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US National Cancer Institute to fund further research on cannabis

The body wants to gain a “deeper understanding” of the effects cannabis has on cancer



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The National Cancer Institute (NCI) has invited research applications related to cannabis

Leading US body, the National Cancer Institute is set to fund further research to gain a “deeper understanding” of the effects of cannabis on cancer.

Despite an estimated one in four cancer patients in the US using cannabis to manage their condition, clinical research into its efficacy and risks remains limited.

But as this field of research begins to gain momentum, the US federal government is set to provide funding to promote further studies.

In a notice of special interest released last week (5 May), the National Cancer Institute (NCI) invited research applications that examine the mechanisms of cannabis and cannabinoids in cancer biology, cancer interception, cancer treatment and resistance and management of cancer symptoms.

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With more and more states legalising cannabis, both for medicinal and recreational purposes, the use of cannabis has grown significantly. A 2019 survey estimated that 48 million United States individuals aged 12 years or older had used cannabis in the past year, an increase of 87 per cent from 2002.

Among cancer patients, cannabis use has also increased, with a quarter of patients thought to take cannabis to manage common symptoms like anorexia, nausea and pain. As research continues to lag behind the growing interest in cannabis as an alternative therapy, the National Cancer Institute said the notice aims to “promote research in understanding the mechanisms” by which cannabis affects cancer symptoms, biology and treatment.

The notice highlighted a number of under-explored areas of research, including cancer risk, cancer biology, cancer treatment and the links between cancer and the endocannabinoid system.

The current research on associations between cannabis use and cancer risk have have yielded limited and inconsistent results, the NCI said.

The agency noted that while cannabis smoke generates many of the same carcinogens as tobacco, studies have not shown a link between cannabis smoking and lung cancer. While there is some preliminary evidence suggesting an increased risk of testicular cancer amongst cannabis users, studies of other cancer types are limited.

The agency also said a “deeper understanding is needed about how the tumour-promoting and suppressive mechanisms of cannabinoid signalling influence cancer biological processes”.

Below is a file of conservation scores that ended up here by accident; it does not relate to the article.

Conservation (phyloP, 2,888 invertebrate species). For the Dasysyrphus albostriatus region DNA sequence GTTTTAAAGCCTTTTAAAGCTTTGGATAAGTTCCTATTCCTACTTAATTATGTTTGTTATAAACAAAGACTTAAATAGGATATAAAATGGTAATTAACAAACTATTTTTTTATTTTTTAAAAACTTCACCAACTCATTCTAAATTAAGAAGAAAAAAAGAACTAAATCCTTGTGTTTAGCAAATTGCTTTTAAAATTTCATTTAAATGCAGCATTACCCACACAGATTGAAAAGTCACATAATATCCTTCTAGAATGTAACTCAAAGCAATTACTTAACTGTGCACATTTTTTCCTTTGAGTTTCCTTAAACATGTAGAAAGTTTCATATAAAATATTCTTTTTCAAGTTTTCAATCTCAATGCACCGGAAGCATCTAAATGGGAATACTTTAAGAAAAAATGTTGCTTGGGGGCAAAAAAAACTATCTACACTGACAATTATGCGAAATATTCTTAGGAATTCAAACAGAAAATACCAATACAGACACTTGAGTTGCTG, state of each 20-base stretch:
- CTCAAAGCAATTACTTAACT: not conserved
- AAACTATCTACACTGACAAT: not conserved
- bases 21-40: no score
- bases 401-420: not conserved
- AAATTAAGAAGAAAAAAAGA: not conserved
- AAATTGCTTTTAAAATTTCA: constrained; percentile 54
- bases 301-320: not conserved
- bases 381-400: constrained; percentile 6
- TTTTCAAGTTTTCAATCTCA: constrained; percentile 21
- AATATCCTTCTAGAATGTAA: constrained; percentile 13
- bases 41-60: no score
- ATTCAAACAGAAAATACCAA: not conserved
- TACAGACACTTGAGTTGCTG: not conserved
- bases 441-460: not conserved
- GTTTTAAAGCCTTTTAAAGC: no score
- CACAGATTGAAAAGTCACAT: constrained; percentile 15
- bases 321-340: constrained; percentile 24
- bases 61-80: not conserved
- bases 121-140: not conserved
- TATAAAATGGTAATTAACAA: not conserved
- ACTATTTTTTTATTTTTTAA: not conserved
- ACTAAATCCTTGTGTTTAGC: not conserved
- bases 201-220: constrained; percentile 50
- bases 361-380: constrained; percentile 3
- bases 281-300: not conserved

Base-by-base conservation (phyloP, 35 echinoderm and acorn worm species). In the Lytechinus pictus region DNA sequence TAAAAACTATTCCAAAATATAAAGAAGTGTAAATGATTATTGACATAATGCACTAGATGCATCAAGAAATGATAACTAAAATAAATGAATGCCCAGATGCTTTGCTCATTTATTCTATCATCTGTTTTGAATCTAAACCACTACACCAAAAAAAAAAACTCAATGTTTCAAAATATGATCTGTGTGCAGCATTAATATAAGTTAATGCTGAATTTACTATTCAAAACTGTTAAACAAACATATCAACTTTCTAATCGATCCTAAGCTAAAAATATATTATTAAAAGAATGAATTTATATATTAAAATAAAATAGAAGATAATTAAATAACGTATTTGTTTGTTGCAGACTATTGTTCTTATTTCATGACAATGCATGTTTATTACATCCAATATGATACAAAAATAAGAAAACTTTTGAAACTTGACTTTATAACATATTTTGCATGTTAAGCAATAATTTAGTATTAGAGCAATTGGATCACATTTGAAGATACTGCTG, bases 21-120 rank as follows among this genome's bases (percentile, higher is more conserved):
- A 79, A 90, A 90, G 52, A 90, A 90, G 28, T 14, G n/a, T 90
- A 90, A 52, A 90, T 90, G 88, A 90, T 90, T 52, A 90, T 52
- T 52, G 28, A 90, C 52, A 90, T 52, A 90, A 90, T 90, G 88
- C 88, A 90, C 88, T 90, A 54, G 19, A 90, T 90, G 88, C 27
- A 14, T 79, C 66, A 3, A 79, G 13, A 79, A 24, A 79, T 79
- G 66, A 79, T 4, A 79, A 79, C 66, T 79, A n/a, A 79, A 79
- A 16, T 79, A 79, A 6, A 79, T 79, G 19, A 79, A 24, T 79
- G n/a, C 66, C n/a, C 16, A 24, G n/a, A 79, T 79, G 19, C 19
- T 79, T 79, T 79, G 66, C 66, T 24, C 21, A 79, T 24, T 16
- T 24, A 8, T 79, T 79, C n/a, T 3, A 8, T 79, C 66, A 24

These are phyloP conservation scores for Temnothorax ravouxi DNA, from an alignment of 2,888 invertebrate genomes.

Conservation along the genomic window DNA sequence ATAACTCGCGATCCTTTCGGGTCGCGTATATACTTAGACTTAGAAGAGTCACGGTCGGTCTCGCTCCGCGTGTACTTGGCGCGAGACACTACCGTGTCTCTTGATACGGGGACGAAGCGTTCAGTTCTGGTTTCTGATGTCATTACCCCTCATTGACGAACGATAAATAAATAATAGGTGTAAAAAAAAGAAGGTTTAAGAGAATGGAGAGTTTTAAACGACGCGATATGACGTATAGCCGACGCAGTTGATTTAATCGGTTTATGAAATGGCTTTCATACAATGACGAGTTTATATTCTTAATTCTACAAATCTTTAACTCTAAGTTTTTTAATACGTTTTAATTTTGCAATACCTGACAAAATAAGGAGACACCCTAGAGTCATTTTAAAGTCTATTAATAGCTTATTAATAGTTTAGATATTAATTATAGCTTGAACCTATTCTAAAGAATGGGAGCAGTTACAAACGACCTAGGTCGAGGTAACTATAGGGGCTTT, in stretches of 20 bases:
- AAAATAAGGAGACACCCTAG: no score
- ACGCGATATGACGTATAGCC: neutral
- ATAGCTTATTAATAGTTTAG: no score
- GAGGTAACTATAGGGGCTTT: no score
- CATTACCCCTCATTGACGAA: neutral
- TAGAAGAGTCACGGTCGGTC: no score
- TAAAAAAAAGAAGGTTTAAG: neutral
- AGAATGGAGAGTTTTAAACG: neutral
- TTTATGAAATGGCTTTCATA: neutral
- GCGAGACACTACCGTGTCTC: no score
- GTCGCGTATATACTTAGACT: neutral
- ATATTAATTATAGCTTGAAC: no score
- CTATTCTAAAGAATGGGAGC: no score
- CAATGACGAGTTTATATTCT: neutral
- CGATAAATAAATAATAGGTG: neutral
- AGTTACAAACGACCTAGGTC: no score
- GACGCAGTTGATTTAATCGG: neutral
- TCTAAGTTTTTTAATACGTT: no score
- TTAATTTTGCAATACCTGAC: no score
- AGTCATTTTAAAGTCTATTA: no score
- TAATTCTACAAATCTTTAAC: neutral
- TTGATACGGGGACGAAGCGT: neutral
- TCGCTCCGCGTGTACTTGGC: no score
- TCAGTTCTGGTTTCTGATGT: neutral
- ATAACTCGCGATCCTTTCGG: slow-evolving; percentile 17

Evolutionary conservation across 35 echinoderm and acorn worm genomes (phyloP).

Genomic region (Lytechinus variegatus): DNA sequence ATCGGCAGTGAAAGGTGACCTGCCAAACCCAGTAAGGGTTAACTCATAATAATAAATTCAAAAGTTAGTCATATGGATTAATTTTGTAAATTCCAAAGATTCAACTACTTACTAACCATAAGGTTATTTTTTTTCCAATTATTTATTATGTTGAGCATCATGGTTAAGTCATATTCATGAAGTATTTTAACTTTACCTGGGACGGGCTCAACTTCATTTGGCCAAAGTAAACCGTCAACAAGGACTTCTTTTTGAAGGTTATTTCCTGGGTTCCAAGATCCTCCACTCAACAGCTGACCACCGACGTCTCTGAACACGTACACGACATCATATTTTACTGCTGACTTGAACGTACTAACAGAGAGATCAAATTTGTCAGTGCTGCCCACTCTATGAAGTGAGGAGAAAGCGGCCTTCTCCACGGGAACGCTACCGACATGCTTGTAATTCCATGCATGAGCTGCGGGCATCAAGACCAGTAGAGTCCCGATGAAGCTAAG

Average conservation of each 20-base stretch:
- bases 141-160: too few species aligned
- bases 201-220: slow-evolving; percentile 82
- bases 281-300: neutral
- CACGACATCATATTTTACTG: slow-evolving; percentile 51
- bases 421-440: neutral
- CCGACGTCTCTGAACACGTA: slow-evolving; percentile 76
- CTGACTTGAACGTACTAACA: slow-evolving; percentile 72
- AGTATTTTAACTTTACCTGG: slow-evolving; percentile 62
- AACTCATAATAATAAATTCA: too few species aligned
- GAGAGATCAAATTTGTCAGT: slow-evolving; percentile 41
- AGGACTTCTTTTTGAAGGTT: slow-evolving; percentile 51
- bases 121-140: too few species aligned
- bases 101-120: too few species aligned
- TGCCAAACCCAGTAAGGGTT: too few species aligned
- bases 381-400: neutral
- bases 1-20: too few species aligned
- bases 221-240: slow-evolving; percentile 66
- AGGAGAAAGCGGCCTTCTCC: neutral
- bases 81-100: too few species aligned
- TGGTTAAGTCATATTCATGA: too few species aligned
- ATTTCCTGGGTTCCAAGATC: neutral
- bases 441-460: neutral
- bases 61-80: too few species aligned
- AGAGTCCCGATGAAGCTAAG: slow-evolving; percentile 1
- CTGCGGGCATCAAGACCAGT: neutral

A key piece in the puzzle is the endocannabinoid system which has been found to regulate processes including cell proliferation, motility and survival. These pathways are often dysregulated in cancer, the NCI said.

Research so far has produced mixed results. For example, a study using mouse models of a type of breast cancer, found CB2 enhances tumour growth and metastasis. Other cancer models, however, have found that cannabinoids can suppress tumour formation.

The notice stated: “Cancer cell line experiments show that THC and CBD can mediate many anti-tumour effects, including inducing apoptosis and inhibiting cell proliferation, invasion and angiogenesis.

“These anti-tumour activities have led to early clinical testing of THC and CBD for glioblastoma and prostate cancers. While preclinical studies show differing effects of cannabinoids on cancer cells, deeper understanding is needed about how the tumour promoting and suppressive mechanisms of cannabinoid signalling influence cancer biological processes.”

In a UK phase I trial in glioblastomas last year, the cannabis-based mouth spray Sativex was found to be tolerable in combination with chemotherapy, with the potential to extend survival. The research project has now progressed to a phase II trial which launched across 15 NHS hospitals in 2021.

The notice said studies that “integrate expertise from multiple disciplines, incorporate state-of-the-art, human-relevant models (e.g organoid or patient-derived xenograft models) and utilise advanced technologies and methods” are strongly encouraged to apply.

A full list of areas of research that the NCI is particularly interested in can be found here

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